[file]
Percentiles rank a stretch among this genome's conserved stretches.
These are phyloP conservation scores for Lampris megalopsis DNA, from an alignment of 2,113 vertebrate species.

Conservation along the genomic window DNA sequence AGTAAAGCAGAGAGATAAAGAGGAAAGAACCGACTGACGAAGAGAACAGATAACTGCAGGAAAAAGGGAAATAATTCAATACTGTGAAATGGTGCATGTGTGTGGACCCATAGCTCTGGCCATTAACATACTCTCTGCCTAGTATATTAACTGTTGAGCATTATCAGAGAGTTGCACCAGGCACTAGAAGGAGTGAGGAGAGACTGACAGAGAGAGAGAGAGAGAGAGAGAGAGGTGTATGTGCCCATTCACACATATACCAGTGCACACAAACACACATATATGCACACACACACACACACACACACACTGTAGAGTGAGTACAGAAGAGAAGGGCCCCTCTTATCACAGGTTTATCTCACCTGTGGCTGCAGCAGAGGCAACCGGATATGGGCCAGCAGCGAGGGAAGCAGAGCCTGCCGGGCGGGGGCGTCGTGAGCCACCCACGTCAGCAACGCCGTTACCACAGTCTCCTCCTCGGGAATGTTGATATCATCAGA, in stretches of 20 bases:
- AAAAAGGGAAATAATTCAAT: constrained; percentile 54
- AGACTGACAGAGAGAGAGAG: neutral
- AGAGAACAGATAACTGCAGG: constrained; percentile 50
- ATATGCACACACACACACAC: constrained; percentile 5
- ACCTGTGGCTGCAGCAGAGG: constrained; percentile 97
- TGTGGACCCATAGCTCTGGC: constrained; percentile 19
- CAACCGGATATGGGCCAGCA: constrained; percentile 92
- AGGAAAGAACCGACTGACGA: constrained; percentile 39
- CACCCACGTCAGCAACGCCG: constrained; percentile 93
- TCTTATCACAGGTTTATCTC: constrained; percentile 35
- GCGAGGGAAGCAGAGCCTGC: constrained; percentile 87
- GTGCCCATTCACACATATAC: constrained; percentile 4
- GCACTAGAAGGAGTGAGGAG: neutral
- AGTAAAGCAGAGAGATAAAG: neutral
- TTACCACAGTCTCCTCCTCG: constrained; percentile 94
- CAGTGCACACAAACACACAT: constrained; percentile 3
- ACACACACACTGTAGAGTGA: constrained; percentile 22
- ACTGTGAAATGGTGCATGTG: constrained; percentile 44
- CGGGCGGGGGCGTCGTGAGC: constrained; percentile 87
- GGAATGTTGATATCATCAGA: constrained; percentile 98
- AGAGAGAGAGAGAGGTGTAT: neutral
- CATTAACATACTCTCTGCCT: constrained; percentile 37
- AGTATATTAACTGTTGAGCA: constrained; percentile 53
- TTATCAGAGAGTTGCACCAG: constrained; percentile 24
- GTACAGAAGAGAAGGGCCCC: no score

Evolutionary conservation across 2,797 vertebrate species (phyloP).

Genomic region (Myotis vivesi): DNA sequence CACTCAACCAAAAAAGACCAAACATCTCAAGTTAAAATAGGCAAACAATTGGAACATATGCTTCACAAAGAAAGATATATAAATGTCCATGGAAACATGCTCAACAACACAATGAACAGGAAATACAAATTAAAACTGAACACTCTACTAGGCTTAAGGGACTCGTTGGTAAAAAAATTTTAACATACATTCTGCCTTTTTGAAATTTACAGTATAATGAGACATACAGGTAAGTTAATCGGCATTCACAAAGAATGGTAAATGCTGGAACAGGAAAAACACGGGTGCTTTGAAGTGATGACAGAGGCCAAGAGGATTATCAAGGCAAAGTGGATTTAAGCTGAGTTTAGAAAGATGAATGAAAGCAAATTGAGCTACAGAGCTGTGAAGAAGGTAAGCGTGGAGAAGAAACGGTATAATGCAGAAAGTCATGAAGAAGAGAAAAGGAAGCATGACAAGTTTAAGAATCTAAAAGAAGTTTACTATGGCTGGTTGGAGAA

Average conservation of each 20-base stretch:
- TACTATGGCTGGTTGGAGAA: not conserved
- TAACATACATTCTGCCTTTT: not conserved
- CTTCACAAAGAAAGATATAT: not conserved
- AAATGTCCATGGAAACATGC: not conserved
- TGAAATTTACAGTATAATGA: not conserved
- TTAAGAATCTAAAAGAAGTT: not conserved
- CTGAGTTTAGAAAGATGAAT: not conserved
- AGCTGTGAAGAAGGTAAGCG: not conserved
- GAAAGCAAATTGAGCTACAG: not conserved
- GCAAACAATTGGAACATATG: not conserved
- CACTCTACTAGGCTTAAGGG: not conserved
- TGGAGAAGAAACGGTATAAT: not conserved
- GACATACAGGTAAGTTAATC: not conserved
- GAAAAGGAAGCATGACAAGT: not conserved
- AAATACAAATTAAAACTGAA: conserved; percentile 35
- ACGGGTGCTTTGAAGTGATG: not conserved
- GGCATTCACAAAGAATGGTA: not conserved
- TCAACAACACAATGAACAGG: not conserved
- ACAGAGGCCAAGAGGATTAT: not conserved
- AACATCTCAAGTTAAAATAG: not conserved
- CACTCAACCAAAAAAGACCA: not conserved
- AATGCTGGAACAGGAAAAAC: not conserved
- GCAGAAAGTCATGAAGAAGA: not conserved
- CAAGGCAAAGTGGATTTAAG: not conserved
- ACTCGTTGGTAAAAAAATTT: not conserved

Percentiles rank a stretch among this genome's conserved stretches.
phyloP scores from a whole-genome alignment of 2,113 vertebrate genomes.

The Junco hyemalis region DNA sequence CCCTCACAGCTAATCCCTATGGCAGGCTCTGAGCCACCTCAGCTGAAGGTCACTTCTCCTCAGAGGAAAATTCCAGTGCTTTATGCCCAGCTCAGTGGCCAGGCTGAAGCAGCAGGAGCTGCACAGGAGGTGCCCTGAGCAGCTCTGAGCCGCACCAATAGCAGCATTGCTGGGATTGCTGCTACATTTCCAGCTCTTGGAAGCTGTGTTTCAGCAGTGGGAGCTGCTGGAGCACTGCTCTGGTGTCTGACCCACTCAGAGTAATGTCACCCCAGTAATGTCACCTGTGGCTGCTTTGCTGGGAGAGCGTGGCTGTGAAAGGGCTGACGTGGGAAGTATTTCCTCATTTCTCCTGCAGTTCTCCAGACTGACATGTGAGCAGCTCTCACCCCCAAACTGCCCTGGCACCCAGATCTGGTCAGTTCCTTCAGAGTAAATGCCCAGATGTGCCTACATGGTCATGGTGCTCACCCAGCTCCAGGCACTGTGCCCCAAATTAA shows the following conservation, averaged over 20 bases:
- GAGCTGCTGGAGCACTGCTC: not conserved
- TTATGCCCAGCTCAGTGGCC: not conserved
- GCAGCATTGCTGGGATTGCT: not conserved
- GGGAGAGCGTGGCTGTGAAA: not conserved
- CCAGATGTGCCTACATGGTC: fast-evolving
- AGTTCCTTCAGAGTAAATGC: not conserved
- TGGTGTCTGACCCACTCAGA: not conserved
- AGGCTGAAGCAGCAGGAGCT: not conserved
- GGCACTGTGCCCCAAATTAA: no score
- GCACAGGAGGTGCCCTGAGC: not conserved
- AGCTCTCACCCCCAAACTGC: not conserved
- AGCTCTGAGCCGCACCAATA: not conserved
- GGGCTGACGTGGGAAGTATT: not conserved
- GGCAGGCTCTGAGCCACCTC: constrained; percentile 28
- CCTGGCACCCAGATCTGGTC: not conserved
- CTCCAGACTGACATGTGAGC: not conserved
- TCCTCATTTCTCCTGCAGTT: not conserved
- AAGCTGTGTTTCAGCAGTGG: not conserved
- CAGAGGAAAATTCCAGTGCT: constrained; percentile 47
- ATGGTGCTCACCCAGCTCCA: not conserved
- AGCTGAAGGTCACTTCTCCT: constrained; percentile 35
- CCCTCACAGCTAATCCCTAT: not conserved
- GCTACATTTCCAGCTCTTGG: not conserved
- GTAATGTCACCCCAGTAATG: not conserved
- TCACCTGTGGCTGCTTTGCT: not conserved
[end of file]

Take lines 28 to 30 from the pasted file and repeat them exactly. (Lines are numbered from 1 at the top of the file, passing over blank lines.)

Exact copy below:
- GTACAGAAGAGAAGGGCCCC: no score

Evolutionary conservation across 2,797 vertebrate species (phyloP).

Genomic region (Myotis vivesi): DNA sequence CACTCAACCAAAAAAGACCAAACATCTCAAGTTAAAATAGGCAAACAATTGGAACATATGCTTCACAAAGAAAGATATATAAATGTCCATGGAAACATGCTCAACAACACAATGAACAGGAAATACAAATTAAAACTGAACACTCTACTAGGCTTAAGGGACTCGTTGGTAAAAAAATTTTAACATACATTCTGCCTTTTTGAAATTTACAGTATAATGAGACATACAGGTAAGTTAATCGGCATTCACAAAGAATGGTAAATGCTGGAACAGGAAAAACACGGGTGCTTTGAAGTGATGACAGAGGCCAAGAGGATTATCAAGGCAAAGTGGATTTAAGCTGAGTTTAGAAAGATGAATGAAAGCAAATTGAGCTACAGAGCTGTGAAGAAGGTAAGCGTGGAGAAGAAACGGTATAATGCAGAAAGTCATGAAGAAGAGAAAAGGAAGCATGACAAGTTTAAGAATCTAAAAGAAGTTTACTATGGCTGGTTGGAGAA